Current results for the Griffith by-election indicate that the Pirate Party’s candidate, Melanie Thomas, has secured a very credible fourth place, behind the Liberal Nationals, Labor, and Greens, finishing ahead of all other minor and micro parties. This was Pirate Party Australia’s first attempt at contesting a House of Representatives seat.
“It is encouraging that despite the Labor and Liberal Parties dominating the political arena, an increasing number of voters are willing to break out of the major party duopoly and put their support behind an alternative voice like the Pirate Party,” Ms Thomas commented. “Those voters are sending a powerful message that Australians need someone to stand up for civil and digital liberties, and to protect our country from a range of threats such as warrantless dragnet surveillance, mistreatment of refugees, climate change, governmental secrecy, corruption and cronyism.”
“As more and more Australians see that the Pirate Party is a party backed by a serious platform of evidenced-based policies, we firmly believe that positive inroads can and will be made to stop major parties taking the voting public for granted. We are a party that practices what it preaches and we have shown what a party based on transparency, democracy, and participation can achieve.”
As per the preliminary count as at Sunday evening, Pirate Party Australia has achieved the greatest swing toward any party in the by-election. The current swing of +1.54% to the Pirate Party in Griffith is three times greater than the Party’s result in Queensland for the Senate at the last federal election in September 2013. It also represents a doubling of first preference votes when compared to the Party’s polling in Griffith for that same Senate election, where the Party received 0.7% of the vote.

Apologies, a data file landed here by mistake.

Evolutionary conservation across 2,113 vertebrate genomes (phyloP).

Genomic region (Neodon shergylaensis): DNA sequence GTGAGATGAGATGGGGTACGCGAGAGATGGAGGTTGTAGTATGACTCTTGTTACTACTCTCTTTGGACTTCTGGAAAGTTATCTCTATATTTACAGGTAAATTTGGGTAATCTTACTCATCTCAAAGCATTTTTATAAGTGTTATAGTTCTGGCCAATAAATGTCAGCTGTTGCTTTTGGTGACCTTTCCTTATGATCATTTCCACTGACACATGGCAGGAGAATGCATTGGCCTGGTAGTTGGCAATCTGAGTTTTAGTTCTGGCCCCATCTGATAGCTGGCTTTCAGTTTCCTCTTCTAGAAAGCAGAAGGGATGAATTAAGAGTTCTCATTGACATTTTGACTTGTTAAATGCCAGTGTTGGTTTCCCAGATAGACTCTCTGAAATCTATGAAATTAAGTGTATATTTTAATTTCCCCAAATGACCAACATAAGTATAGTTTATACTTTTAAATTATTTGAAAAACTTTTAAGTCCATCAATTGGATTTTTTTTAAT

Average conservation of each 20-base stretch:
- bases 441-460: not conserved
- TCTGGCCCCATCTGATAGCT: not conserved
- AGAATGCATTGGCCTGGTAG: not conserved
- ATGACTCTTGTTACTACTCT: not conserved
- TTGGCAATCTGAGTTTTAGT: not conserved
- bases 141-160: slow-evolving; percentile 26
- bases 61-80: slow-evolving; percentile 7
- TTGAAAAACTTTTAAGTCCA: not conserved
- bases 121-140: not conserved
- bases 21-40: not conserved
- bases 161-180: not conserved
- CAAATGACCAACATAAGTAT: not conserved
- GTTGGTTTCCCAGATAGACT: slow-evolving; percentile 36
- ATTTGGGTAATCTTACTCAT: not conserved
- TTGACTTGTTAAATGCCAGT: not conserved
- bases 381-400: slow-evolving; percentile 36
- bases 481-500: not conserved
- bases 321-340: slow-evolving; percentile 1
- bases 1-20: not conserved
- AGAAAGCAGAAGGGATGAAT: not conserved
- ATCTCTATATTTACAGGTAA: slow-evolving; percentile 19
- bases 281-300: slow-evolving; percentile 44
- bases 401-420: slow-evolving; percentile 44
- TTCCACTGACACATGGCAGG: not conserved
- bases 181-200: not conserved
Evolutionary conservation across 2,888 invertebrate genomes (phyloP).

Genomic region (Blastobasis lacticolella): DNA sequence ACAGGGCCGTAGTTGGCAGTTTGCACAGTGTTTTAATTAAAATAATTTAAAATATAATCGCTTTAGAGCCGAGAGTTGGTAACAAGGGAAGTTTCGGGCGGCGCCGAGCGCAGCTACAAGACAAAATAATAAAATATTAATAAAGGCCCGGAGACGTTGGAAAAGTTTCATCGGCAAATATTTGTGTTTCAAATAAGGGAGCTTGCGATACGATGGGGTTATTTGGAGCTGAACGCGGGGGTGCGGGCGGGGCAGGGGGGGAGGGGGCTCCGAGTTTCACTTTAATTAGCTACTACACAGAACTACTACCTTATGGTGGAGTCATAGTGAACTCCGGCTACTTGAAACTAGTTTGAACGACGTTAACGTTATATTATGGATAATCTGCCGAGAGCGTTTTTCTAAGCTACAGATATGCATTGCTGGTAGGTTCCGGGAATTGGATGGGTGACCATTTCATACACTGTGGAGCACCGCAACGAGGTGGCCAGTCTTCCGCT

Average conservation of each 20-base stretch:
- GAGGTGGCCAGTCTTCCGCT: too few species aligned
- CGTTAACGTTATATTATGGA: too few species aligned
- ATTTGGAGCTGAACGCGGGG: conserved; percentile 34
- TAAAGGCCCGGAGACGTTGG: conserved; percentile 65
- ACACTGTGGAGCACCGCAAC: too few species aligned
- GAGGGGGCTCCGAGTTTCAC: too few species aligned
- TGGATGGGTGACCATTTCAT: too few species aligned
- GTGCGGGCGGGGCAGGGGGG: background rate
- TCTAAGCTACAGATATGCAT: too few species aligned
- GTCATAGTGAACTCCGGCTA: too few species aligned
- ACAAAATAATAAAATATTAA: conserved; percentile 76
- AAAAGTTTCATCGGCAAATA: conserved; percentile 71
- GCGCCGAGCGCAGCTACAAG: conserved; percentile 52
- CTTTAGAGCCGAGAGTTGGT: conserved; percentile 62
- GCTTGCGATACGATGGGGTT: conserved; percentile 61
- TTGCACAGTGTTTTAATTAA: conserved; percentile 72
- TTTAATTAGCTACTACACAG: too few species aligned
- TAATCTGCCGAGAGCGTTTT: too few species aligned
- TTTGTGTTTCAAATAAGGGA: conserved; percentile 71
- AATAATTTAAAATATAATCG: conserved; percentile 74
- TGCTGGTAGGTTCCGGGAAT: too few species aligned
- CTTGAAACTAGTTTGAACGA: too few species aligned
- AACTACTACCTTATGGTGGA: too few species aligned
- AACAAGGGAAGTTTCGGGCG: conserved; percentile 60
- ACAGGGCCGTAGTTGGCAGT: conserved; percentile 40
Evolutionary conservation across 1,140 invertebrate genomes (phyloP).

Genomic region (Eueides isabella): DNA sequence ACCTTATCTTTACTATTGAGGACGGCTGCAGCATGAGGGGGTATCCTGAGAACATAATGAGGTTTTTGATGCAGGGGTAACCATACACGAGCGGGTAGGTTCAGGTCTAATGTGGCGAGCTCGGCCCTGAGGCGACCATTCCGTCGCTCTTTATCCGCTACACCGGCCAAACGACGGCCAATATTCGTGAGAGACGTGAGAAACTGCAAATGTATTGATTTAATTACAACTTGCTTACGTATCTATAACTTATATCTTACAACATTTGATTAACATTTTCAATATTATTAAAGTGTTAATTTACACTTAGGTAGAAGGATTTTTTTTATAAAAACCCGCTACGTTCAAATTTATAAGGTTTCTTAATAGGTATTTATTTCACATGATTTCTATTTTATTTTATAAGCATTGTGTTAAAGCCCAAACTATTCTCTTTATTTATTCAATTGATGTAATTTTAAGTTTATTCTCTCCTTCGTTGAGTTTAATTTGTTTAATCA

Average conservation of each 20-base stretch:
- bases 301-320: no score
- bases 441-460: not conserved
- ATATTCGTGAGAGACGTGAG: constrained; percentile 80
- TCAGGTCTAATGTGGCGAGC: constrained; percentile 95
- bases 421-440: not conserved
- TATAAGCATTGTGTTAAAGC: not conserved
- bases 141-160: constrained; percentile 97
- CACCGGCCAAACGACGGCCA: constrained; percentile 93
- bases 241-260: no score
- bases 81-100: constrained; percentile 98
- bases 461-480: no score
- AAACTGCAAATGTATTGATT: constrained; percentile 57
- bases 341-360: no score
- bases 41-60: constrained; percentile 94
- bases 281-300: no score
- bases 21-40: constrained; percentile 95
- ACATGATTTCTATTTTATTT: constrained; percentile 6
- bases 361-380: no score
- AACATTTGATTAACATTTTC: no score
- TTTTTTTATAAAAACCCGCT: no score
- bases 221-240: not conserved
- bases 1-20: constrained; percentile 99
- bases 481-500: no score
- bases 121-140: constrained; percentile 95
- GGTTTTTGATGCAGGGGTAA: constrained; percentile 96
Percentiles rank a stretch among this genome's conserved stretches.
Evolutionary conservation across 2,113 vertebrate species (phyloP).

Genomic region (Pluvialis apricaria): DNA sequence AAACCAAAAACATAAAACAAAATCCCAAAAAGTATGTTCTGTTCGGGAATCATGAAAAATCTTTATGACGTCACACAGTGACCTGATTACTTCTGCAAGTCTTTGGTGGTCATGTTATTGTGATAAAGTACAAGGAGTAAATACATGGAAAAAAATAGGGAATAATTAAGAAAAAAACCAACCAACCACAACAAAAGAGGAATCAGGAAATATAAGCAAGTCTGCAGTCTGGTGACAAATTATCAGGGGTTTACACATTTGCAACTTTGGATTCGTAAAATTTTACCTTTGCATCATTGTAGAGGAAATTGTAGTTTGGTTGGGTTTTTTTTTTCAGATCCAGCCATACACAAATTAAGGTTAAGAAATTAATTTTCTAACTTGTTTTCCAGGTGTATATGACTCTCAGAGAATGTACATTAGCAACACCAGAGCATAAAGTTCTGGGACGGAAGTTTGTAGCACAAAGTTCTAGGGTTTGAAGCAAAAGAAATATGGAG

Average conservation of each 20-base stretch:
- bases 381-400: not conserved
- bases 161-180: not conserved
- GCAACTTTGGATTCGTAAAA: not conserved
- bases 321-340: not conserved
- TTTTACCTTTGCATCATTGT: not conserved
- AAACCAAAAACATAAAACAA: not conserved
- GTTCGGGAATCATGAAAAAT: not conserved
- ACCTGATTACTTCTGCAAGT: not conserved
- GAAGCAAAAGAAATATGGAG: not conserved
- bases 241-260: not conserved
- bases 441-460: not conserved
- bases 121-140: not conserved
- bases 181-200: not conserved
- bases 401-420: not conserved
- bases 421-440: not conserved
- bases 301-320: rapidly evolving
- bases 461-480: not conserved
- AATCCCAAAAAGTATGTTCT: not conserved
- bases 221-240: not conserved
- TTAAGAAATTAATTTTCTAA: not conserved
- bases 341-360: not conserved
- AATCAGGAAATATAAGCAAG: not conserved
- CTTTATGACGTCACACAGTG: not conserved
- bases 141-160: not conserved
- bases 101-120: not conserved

“The Pirate Party would like to express its sincere thanks to the electorate for its support of Mel. Fourth place is an amazing effort, and everyone who helped reach it should be enormously proud,” said Simon Frew, President of Pirate Party Australia. “We received positive feedback on our policies, which were listed on the back of our how-to-vote cards distributed at polling places around Griffith. It’s also very telling that despite being fairly new, our small dent is much larger than more established and widely known parties like Katter’s Australian Party and Family First.”
The Party will now turn its attention to the formation and registration of state and territory branches.